Efforts to increase model fidelity by increasing resolution are compatible with the approach of radical simplification. In fact, investigation of specific phenomenology is compatible as well. The objective should be a model that is not only actually readable and actually read, but reliably modifiable and actually modified, testable and tested, validatable and validated.

Efforts like PRISM and ESMF are well-intended but fail to move in the right direction. Contemporary software development techniques must be imported from the private sector.

The resource base for this could be as small as twenty person-years, say five developers, a manager and one support staff over three years. I doubt it could be a hobby, though the first step could be a hobbyist effort: I’d like to see a clean, readable implementation of the MIT “cubed sphere” grid to kick things off.

I’d be happy if someone else took this on. If you want me involved it requires some close variant of Python. It also requires some support, by which I mean money. I am not the sort of coder who can write scientific code all day and volunteer scientific code all night. That all grumbled, you actually really need this thing.

Yesterday’s SciPy talk on Cython was very encouraging, by the way. Alternatively I understand there are Python bindings to PETSc, (the NSF proposal stresses that approach) but that might not serve the purpose of maximum accessibility.

Knocking on Your Golden Door

OK, so here I am in Pasadena for the SciPy meeting. The other time I managed to attend, I stayed at a marginal motel at the edge of town, probably not entirely safe. Now I am staying at one of those places where they practically charge you for even breathing. ($7 to park, $9/day for internet, $5.50 for a bowl of oatmeal, which somehow the plumpness of the raisins fails to justify…) I’m not sure which I dislike more. Readers who are fussy about their tax dollars will be relieved to know that it’s private grant money (and not climate) that’s funding this trip. But the presentations are wonderful.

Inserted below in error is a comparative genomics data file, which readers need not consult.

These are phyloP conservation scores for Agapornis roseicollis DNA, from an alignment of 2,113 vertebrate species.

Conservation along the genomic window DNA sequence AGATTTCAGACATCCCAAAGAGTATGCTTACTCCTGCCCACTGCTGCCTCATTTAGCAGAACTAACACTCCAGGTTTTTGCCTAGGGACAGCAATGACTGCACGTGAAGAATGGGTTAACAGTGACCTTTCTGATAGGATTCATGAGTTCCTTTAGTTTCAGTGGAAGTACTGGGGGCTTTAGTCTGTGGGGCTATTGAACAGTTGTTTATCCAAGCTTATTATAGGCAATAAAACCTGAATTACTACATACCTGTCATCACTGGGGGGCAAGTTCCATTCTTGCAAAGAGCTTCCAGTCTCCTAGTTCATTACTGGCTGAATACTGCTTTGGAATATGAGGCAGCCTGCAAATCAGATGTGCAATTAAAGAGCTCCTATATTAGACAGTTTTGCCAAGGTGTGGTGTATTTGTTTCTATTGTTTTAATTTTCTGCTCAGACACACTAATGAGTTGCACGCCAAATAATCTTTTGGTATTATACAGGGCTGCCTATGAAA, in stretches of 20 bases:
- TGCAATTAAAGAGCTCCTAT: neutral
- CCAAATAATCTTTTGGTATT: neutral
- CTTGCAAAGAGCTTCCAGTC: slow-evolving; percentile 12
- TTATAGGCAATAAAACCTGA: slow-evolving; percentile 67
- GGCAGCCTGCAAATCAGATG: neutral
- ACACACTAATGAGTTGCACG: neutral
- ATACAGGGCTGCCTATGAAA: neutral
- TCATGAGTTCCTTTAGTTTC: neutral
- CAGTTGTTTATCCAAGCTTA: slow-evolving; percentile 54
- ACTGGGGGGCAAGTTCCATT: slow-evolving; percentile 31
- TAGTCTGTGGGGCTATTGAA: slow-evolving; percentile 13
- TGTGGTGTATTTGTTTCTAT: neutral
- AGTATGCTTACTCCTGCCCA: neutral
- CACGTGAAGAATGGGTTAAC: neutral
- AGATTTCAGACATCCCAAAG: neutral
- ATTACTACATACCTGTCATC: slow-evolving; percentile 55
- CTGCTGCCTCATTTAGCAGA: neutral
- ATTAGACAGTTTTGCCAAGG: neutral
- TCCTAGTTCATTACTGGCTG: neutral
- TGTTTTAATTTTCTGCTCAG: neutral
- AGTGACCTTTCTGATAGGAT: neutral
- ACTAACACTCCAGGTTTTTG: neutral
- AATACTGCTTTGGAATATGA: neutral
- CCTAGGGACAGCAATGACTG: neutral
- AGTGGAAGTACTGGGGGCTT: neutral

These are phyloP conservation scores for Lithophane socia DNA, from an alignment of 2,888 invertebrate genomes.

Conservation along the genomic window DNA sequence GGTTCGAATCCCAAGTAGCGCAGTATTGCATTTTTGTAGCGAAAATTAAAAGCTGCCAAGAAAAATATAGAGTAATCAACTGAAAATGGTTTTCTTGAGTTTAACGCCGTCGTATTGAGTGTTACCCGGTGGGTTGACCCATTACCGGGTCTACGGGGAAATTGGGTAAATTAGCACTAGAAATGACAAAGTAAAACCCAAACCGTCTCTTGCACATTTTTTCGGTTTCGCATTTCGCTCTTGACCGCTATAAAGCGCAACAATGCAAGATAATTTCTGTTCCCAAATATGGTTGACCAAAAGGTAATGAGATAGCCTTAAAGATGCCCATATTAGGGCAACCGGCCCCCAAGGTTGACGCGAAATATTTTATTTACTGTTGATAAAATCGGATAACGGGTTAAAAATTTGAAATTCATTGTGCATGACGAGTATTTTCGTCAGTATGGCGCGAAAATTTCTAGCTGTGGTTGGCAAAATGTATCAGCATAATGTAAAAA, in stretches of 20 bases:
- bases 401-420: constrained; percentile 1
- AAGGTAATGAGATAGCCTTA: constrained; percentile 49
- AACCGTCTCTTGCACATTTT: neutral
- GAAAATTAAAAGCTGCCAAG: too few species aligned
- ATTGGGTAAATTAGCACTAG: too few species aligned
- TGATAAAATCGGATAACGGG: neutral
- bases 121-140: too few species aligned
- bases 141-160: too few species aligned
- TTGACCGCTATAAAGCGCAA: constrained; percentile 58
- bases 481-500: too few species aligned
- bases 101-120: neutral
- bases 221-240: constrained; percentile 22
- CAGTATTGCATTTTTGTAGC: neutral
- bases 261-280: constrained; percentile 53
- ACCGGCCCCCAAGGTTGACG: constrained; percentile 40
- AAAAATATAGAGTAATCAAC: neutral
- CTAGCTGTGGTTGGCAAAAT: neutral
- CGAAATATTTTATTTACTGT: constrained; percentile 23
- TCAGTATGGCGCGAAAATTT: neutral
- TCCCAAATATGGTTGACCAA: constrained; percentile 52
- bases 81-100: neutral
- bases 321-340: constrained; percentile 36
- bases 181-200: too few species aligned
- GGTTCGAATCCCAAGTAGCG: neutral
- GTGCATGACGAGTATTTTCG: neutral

Anyway, the scientific Python community continues to make amazing advances, and pretty soon there won’t be a need for a conventional language in high performance codes at all. So when do I get around to pulling the Torvalds maneuver. “I am writing a climate model as an intellectual exercise, I invite participation.” The trouble is I’m not energetic/nerdy enough to work on what other scientists tell me to do all day and on what I want all evening. The soul rebels. The clarinet gets rusty, the cookware gets dusty, the main rationale for living in Austin (honky tonks!) goes unattended. The long shot grant form NSF to pay me to do what I want is still pending but in retrospect I’m not sure I made the case all that convincingly.